Pettit batted .333 in 21 games. His pitching, though, was alarmingly poor. He went 2-7 with 5.17 ERA and walked 76 batters in 94 innings. By the end of May, he was complaining of soreness in his elbow. His season ended on September 10, and he spent his offseason enrolled at Harbor Community College in California, where he worked on a physical education major and a business administration minor. He also married his high school sweetheart, Shirley, in early 1951 — the Pirates gave him his $750 honeymoon bonus. They were wed for 65 years and had six children.
After some strong performances in spring training in 1951, the Pirates decided to try Pettit in the majors, but he was rarely used. He made his debut during a 5-1 loss to the New York Giants on May 4, 1951. He worked a perfect ninth inning and then sat for six days, getting his next chance on May 11 against the Cubs. He was the fourth pitcher of the day for Pittsburgh in a 10-4 loss. He worked 1-2/3 innings and allowed a home run to Andy Pafko. A few days later, he was sent down to the minor leagues with a 3.38 ERA. He passed through Indianapolis, New Orleans and Charleston before the end of the season.
By 1952, Pettit had moved to the Hollywood Stars of the Pacific Coast League, and he was regretting the $100,000 bonus — or at least the fact that the public had heard about it. Because Pettit was under 21 years old and not able to access the money, he, Shirley and their son Paul Steven were living in a $300-a-month apartment in Los Angeles.
“I often think that if I’d been allowed to start off my career unnoticed without all this fanfare, I would have done alright,” he said.
He made the best of the time in Hollywood, starting 29 times in 31 games and ending the season with a 15-8 record and 3.70 ERA. He pitched 197 innings, and while his control was shaky at times, his arm appeared sound for the first time since he signed his contract. The fastball that led to so many strikeouts early in his high school days had all but vanished, though.
Pittsburgh gave Pettit another chance at the majors in 1953, and after a couple of good relief outings, he started his first game on May 1 against Cincinnati. He allowed 3 runs (1 earned) while walking 6 and striking out 2, before a blister on his foot forced him from the game in the seventh inning. It was Pettit’s first (and only) major-league win. He was knocked out of his next start without retiring a batter and was roughed up in future outings as well. He was sent back to the minors with an ERA of 8.62 and recalled in September. After a couple of poor starts, he worked 3 hitless innings against the Giants in relief on September 19 to bring his ERA down to 7.71 for the season. It was his last game in the majors, as he was released outright to the Hollywood Stars in the spring of 1954, ending his career with Pittsburgh.
In parts of 2 MLB seasons, Pettit appeared in 12 games, 5 of which were starts. He had a 1-2 record and a 7.34 ERA. He walked 20 and struck out 14 in 28 innings. His professional career, though, was far from over.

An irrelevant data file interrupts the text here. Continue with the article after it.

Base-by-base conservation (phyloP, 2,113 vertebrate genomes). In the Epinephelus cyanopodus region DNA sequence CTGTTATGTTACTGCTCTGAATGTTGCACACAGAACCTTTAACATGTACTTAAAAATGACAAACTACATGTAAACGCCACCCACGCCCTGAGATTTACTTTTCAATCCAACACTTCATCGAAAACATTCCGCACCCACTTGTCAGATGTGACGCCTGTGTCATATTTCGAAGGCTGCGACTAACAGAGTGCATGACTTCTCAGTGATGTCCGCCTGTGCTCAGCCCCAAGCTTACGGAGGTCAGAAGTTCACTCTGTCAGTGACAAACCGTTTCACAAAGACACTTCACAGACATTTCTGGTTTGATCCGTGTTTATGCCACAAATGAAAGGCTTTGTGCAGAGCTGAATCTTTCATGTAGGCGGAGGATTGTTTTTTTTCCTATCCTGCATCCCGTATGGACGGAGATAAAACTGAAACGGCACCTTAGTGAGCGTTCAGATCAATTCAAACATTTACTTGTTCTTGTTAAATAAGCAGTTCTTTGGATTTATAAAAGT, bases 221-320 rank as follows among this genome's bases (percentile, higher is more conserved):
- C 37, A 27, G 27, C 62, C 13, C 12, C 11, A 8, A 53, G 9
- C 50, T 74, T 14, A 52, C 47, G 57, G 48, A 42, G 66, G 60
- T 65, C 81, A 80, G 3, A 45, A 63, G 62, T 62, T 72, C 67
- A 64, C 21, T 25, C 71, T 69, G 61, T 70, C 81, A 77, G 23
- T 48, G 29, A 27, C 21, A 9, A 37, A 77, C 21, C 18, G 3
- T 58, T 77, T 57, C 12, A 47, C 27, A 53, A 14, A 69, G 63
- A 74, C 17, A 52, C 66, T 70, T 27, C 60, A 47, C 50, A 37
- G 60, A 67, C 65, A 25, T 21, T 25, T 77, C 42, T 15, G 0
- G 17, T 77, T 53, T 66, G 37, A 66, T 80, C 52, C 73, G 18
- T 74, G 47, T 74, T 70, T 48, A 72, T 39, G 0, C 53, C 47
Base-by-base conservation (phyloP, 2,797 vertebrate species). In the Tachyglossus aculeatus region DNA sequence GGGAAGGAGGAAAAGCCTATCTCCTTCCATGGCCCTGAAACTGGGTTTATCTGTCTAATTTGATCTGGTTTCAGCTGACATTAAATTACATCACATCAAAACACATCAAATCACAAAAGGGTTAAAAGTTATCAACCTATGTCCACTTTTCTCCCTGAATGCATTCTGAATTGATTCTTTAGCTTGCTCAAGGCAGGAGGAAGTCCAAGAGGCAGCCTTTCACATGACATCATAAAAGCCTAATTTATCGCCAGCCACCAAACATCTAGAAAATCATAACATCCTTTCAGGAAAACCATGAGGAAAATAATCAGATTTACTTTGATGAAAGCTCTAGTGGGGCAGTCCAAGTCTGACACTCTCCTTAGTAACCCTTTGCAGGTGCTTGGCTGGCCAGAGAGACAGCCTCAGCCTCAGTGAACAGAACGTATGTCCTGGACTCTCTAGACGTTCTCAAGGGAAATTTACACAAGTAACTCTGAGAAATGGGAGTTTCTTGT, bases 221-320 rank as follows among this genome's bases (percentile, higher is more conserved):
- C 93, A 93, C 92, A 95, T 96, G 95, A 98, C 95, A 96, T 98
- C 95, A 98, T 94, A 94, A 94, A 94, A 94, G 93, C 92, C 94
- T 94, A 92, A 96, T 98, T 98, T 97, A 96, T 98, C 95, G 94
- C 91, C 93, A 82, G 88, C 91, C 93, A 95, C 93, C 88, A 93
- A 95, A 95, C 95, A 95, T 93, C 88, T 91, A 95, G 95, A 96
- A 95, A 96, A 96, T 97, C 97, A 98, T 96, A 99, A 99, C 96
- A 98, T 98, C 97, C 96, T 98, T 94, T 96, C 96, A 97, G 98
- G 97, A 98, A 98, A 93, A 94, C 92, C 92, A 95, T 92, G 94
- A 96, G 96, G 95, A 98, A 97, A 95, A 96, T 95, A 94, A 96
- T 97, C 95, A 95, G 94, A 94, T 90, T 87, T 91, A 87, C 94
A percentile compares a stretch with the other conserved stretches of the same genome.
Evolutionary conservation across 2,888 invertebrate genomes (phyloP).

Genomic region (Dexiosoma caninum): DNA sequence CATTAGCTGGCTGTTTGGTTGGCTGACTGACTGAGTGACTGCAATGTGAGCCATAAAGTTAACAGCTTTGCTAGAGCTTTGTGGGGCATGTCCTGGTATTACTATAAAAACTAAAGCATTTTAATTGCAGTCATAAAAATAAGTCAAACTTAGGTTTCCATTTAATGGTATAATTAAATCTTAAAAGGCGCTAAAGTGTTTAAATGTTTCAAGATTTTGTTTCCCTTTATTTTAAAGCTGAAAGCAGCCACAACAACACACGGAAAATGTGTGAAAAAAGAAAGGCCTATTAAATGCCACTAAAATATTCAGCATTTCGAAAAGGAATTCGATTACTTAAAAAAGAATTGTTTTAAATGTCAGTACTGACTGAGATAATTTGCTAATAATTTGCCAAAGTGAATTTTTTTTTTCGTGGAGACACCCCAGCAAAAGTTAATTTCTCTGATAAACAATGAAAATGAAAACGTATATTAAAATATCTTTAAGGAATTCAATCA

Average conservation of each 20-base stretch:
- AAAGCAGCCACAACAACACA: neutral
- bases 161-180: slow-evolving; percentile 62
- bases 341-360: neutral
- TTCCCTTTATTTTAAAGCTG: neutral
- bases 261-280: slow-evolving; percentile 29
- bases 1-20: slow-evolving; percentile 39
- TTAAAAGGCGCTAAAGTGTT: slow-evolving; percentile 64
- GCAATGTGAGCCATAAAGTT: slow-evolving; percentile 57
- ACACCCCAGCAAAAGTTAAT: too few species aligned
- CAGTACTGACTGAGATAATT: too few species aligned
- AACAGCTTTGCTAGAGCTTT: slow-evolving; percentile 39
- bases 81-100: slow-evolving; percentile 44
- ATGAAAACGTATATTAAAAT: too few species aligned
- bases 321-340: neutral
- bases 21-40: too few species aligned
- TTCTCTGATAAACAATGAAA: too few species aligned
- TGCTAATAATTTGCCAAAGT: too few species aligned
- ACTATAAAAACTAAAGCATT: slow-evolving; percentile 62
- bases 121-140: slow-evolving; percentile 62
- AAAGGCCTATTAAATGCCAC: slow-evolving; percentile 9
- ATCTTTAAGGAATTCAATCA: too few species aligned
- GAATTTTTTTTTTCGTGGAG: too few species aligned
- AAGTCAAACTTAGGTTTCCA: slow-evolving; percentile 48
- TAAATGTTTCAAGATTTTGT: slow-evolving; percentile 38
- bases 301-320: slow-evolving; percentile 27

As a pitcher, Pettit had one season left in him. After struggling with the Stars in 1954, he was sent to the Class-C Salinas Packers. He had an 8-7 record as a pitcher, which was fair. When he moved to the field as a position player though, he became a slugger. He clubbed 20 home runs as a left fielder and first baseman and batted .324 for the Packers. His trips to the mound became more and more infrequent as he transitioned into a full-time hitter.
“I get into every game which is a lot better than warming benches in the majors for another four or five years,” he said in a 1954 interview. He was glad to leave the issue of the bonus baby behind, though one topic still seemed to hurt. “I thought I’d hear from Fred (Stephani) once in a while but the last time he wrote was in 1952.”
Pettit had a few good seasons as a hitter, matching his career high with 20 home runs for Hollywood in 1957. Had be been able to keep up that pace, a major league team might have taken a chance on the pitcher-turned-hitter. However, he chipped a bone in his left shoulder, and his offense never really recovered. His last season was 1960 with the Seattle Rainiers, and he batted .255 with 5 homers. He took a year off from baseball to complete his higher education and tried to mount a comeback with the Rainiers in 1962. It ended after two at-bats, bringing his playing career to a close.
Pettit’s pitching record in the minors was 31-28, with a 4.19 ERA. He also had a batting average of .276, with 70 home runs and 364 RBIs. After his playing days were over, he worked as a scout for the Royals and was asked to manage the Dubuque Packers of the Midwest League in 1968 when manager Max Lanier suffered a heart attack and needed to recover. He soon returned to his home in California, where he was a high school teacher and baseball coach for 30 years.
“When my brothers and I got to high school, he walked away from baseball to spend time with his kids,” Tim Pettit told the Times. “It gave us unfettered access to one of the best coaches I had in baseball. We got all of him. We didn’t have to share him with MLB. That was a cool thing.”
Pettit, who was widowed in 2016, remarried last year and still received fan mail and autograph requests. “It’s fun to have the notoriety,” he said in a 2019 interview with the Times. “There’s a certain amount of adulation that goes along with it.”
For more information: Los Angeles Times